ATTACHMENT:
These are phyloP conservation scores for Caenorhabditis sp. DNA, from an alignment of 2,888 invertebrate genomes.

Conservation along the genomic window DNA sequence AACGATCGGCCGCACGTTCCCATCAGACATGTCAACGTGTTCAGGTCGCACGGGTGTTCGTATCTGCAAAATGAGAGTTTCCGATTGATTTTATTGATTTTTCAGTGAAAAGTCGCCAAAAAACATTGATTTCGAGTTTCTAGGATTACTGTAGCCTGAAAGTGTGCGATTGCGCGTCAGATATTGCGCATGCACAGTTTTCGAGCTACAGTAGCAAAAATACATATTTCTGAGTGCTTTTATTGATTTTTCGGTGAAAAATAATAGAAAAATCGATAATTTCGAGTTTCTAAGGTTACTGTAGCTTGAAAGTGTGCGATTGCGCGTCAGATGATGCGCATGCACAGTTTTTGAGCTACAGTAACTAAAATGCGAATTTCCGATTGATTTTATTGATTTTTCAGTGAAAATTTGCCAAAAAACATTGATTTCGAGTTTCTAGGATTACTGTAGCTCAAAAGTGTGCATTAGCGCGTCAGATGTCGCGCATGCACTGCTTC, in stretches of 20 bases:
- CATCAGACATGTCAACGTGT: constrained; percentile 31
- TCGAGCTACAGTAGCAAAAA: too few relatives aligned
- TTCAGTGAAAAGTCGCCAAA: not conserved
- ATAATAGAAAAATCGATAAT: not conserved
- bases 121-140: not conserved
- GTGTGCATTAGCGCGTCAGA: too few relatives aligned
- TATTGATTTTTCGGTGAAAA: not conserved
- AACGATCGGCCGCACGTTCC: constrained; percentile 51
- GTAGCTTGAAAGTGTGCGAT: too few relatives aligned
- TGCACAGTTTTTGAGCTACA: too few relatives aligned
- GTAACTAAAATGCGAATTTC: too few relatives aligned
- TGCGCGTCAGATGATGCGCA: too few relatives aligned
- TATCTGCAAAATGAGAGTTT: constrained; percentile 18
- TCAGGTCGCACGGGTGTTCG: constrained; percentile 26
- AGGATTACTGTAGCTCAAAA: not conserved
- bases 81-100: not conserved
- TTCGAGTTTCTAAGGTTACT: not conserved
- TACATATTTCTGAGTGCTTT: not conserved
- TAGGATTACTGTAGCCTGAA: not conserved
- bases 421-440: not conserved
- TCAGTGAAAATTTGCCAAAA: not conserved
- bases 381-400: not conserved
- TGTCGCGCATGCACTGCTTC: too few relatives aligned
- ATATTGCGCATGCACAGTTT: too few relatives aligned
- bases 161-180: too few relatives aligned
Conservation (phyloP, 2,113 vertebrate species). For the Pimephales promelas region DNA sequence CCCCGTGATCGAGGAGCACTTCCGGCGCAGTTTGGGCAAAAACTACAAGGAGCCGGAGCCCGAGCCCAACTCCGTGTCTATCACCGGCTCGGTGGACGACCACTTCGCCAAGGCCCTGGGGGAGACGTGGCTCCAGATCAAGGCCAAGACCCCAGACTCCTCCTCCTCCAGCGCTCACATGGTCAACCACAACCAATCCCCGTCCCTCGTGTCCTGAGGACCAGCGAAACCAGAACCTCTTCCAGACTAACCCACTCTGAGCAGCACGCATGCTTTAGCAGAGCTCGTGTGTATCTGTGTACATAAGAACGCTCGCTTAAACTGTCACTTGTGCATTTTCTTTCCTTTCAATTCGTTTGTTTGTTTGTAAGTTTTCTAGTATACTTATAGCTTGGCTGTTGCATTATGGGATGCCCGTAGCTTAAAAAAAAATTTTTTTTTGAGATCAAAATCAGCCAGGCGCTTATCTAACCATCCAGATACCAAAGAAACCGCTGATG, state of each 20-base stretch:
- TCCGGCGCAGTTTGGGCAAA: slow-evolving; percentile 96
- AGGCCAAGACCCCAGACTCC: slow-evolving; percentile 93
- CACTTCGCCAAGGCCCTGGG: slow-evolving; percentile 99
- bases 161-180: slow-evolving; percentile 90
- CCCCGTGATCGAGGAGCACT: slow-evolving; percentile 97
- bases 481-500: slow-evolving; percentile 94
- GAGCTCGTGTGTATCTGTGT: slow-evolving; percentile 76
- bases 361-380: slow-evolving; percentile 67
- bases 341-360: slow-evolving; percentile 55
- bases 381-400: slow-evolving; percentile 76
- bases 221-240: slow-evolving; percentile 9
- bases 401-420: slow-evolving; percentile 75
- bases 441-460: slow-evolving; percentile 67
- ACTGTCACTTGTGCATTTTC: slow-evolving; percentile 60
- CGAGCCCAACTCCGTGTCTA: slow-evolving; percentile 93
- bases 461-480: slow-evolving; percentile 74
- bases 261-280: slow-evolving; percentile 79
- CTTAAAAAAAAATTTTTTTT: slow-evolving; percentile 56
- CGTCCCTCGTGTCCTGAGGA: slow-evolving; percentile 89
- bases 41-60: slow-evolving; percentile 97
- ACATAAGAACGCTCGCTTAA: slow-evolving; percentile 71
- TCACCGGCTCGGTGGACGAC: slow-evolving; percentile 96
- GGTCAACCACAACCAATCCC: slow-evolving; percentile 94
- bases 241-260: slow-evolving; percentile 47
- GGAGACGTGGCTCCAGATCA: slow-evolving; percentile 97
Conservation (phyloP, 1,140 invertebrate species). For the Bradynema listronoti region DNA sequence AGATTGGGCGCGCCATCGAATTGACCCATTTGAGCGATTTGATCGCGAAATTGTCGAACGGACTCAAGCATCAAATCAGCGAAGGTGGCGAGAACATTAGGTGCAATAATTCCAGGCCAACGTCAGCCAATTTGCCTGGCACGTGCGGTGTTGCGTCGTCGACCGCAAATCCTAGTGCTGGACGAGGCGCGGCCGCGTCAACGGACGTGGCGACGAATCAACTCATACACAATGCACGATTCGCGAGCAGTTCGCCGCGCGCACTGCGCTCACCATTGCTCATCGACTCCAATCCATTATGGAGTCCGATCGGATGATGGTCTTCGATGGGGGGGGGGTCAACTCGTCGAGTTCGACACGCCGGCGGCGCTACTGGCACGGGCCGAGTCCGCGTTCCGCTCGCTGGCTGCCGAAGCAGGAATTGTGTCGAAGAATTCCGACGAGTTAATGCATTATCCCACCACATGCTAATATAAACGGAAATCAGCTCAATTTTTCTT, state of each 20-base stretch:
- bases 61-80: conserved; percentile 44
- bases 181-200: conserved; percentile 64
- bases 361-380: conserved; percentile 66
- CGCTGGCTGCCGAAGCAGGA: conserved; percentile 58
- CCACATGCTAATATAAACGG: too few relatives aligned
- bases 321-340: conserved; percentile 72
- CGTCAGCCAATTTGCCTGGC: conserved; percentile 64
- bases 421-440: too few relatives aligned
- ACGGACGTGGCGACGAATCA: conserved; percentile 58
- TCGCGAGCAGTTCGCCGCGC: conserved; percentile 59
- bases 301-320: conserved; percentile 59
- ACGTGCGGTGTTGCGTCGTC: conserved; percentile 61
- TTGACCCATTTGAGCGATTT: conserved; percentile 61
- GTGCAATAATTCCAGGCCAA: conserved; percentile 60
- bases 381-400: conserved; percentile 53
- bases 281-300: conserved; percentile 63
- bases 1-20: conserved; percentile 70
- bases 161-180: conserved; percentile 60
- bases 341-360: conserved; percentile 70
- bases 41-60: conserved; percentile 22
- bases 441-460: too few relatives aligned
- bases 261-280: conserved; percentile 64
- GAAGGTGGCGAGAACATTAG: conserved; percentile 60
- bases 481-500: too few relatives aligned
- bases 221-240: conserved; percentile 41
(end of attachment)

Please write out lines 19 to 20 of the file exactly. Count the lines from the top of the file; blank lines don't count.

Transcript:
- TTCGAGTTTCTAAGGTTACT: not conserved
- TACATATTTCTGAGTGCTTT: not conserved